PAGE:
By Mariam Alsaad
Kuwait’s energy system is unsustainable and in need of diversification. Source: Cajetan Barretto
Energy systems are an essential element of modern society, as access to energy services (i.e. electricity, indoor cooling) improves quality of life, provides security and opportunities for development. Kuwait is a high-income fully urbanised country which is going through rapid development and growth, its energy system, however, is unsustainable. This is due to the country’s heavy reliance on fossil fuels for energy generation, and the high rate of energy consumption.
Kuwait’s energy system depends solely on fossil fuels for energy generation, with 59 percent and 41 percent of the system being powered by oil and natural gas respectively. Dependence on non-renewable energy sources contributes to climate change and the energy sector in Kuwait is responsible for 95 percent of the country’s total CO2emissions. With an annual per capita CO2 equivalent of 21.6 tonnes, Kuwait has higher average emissions per capita than the average of the world, European Union and other Middle Eastern countries. High rates of CO2 emissions increase air pollution and Kuwait has dangerously high rates of air pollution, with an annual average of particulate matter concentration (PM2.5) of 63.46μg/m3 exceeding the WHO’s guideline for air quality by six times.
Kuwait is a large exporter of oil (40 percent of the country’s GDP comes from oil export revenues) and diversifying the energy mix by introducing renewables could provide environmental, economic, and social benefits. Environmental benefits include reduced CO2 emissions and decreased air pollution and harmful toxin levels. Introducing renewables could also provide economic benefit, as the country will reduce its own use of fossil fuels therefore there would be more fossil fuels to export, which would provide financial profit. Shifting to renewables has positive social impacts too as it creates jobs within the energy sector, improves the health and wellbeing of citizens (due to reduced negative environmental impacts) and improves the country’s global sustainability status.
Kuwait’s energy system is also unsustainable due to the country’s high energy consumption rate of 15,590 kWh per capita, one of the highest globally and this is expected to triple by 2030. Research has indicated that there is a linear relationship between energy consumption and CO2emissions, and given Kuwait’s high energy consumption rate, it is easy to understand why the energy system is responsible for 95 percent of the country’s total emissions and why this influences the system’s sustainability status.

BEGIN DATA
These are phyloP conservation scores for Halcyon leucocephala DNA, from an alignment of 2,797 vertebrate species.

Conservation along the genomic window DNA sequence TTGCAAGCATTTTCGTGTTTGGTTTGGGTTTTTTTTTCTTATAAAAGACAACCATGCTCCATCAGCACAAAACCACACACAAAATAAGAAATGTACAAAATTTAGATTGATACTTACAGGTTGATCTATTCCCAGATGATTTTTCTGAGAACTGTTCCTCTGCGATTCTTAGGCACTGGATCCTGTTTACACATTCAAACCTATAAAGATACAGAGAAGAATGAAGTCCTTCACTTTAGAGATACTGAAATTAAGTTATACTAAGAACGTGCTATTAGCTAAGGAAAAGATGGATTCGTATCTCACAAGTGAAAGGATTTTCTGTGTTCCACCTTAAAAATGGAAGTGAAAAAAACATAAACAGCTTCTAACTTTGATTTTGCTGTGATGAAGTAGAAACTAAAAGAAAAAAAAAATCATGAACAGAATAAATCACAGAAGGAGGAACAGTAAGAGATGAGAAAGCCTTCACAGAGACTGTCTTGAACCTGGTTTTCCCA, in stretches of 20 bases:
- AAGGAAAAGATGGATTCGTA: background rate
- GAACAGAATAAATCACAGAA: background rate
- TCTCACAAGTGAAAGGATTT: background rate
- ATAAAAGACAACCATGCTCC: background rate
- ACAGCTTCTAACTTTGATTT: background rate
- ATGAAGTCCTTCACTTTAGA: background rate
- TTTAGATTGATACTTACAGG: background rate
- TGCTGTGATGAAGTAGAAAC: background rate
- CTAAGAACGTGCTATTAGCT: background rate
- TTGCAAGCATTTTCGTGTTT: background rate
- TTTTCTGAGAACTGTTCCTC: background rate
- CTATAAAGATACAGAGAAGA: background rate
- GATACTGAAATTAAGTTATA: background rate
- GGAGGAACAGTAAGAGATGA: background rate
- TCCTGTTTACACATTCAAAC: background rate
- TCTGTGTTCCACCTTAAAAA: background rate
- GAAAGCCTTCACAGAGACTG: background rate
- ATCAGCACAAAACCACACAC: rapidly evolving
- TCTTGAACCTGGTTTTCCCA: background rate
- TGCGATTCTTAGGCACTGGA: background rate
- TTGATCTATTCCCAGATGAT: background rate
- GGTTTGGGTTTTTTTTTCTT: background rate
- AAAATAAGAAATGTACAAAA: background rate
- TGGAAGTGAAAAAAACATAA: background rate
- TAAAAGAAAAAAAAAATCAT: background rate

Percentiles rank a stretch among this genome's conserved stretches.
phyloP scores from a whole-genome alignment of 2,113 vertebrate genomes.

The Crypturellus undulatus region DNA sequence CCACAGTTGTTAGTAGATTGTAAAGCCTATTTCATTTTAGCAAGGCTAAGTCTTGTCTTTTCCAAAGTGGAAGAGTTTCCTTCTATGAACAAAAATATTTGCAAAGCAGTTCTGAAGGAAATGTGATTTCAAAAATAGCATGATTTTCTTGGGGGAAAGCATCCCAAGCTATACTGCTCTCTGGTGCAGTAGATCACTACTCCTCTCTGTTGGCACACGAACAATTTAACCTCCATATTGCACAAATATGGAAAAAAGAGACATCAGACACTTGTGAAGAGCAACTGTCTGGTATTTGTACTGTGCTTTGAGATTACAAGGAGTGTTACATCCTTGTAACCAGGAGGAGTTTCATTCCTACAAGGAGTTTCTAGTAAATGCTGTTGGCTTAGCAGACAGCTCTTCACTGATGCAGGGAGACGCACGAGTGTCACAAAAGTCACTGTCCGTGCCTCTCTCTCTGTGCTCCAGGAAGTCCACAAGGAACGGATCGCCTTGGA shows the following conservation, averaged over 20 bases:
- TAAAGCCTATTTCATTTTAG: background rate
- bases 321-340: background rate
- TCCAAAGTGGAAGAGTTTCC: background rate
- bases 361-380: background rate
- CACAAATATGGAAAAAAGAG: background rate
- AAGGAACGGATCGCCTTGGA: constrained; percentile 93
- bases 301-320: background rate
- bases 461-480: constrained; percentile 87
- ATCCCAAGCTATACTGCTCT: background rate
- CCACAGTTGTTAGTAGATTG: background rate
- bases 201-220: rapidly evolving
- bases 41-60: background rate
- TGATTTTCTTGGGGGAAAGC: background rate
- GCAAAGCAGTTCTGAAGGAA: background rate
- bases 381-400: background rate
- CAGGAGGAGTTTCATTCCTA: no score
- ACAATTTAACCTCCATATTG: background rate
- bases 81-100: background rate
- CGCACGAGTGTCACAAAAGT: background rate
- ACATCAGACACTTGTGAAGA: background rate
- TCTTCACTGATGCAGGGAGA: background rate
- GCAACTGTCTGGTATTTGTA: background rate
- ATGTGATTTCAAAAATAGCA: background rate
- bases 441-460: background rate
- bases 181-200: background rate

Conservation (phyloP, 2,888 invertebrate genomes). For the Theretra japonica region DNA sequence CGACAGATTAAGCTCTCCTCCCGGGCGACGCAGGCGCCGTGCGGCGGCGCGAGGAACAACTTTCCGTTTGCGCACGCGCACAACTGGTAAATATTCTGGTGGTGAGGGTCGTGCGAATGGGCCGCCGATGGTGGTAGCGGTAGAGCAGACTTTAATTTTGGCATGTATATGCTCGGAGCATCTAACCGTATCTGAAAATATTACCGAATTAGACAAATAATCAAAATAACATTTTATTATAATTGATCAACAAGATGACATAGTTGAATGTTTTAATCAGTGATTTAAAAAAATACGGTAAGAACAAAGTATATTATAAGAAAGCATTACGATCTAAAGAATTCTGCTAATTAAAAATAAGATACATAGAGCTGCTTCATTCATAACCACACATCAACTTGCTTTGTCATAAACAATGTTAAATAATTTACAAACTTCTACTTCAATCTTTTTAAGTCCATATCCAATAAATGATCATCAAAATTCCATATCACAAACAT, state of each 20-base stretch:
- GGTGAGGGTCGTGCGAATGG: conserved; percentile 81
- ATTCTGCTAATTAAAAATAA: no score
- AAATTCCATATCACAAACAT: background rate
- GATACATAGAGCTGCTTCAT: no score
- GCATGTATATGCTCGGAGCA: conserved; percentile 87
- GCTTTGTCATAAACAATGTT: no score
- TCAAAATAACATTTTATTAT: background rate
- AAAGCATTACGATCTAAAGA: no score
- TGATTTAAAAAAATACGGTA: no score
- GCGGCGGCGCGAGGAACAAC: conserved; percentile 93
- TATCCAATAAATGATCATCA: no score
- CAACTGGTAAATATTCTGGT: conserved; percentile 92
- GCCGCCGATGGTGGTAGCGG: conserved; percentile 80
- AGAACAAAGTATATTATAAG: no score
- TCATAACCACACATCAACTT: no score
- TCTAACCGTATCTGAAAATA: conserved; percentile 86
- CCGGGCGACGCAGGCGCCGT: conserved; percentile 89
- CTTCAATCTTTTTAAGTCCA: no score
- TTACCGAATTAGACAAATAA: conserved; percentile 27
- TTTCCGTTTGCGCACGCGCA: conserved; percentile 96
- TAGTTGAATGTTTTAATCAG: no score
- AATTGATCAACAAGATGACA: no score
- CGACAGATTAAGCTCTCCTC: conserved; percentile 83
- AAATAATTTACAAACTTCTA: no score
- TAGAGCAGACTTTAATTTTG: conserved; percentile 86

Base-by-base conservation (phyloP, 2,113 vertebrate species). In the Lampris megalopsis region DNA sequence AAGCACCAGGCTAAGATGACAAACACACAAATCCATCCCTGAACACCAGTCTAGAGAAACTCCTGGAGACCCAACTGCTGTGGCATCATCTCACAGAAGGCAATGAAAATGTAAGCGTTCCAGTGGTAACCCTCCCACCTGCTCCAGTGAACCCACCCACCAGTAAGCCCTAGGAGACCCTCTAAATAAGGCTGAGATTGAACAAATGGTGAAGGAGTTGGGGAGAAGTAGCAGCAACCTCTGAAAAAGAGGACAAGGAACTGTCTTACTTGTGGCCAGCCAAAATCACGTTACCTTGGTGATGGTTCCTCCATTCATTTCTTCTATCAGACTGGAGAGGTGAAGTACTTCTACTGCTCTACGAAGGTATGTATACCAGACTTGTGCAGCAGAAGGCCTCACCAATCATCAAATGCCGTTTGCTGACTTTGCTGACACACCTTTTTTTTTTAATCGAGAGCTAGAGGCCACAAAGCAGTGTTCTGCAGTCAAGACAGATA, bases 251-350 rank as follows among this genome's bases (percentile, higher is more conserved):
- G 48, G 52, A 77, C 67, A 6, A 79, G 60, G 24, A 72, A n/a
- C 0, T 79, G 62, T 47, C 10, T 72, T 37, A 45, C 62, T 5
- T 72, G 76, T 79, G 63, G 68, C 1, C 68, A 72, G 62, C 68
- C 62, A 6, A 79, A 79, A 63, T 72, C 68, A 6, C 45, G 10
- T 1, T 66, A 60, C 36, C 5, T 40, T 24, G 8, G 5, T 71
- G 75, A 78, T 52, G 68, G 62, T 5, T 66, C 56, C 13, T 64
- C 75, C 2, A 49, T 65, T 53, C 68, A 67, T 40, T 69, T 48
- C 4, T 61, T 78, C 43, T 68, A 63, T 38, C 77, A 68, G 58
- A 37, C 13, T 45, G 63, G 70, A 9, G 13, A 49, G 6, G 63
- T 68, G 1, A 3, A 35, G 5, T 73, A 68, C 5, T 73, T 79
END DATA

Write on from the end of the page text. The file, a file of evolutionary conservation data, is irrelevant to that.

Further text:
Kuwait’s high energy consumption is related to increasing demands for indoor cooling, as temperatures reach and exceed 55°C in the summer. Indoor cooling accounts for 67–70 percent of the total domestic energy consumed, the main cause of high energy demand in the country. Another cause is wasteful end-user energy patterns (i.e. negative consumer habits associated with excessive electricity use), Kuwait’s rate of energy loss is 1.2 times higher than the global average for energy losses.
The factors which have enabled the system to function in the way it does are heavy energy subsidisation and the lack of an institutional energy framework. Ninety-five percent of total electricity costs are subsidised by the government, meaning that end-users pay only 2 fills/kWh, which is significantly lower than international and MENA benchmarks for energy prices. These subsidies have created an industry of inefficient cheap energy, causing an incline of energy demand and governmental fiscal instability. However, citizens regard subsidies as a right of citizenship, and previous talk of subsidy reform and the introduction of energy taxation has always been met with heavy resistance. The Kuwaiti parliament’s involvement in energy policy-making makes it exceedingly difficult to make positive energy reform policies without resistance from MPs and the public.
There is very little incentive for the government to invest in renewable energy due to the abundance of a cheap alternative and lack of political will. Heavy subsidisation has also allowed for unsustainable energy consumption patterns, as energy waste rates are higher in Kuwait than in other GCC countries which have higher electricity tariffs.
The state is the regulator, owner and operator of energy in Kuwait, and the lack of an institutional energy framework limits the state’s potential to operate the system in the best way possible. As institutional energy frameworks act as a legislative guide and help establish new technologies (such as renewable energy) and improve existing ones, they provide transparency on the minimum technological requirements and standards the system must function in.
A sustainable energy transition is required if Kuwait wants to meet future energy demands, reduce CO2 emissions, mitigate climate change impacts and diversify its economy. It seems vital for policy-makers to invest in renewable energy, reform energy subsidies, introduce an institutional energy framework and regulate energy use. It is also worth focusing efforts on decarbonising indoor cooling through decarbonising the electricity grid and investing in sustainable indoor cooling technologies such as district cooling.
A sustainable energy transition will require immense effort from the Kuwaiti government. However, given the urgency of the climate crisis, the current unsustainable state the system is functioning in and the negative associated impacts, action must be taken immediately to ensure the reform of Kuwait’s energy system and create sustainable infrastructure that promotes a healthier built environment for the current and future residents of Kuwait.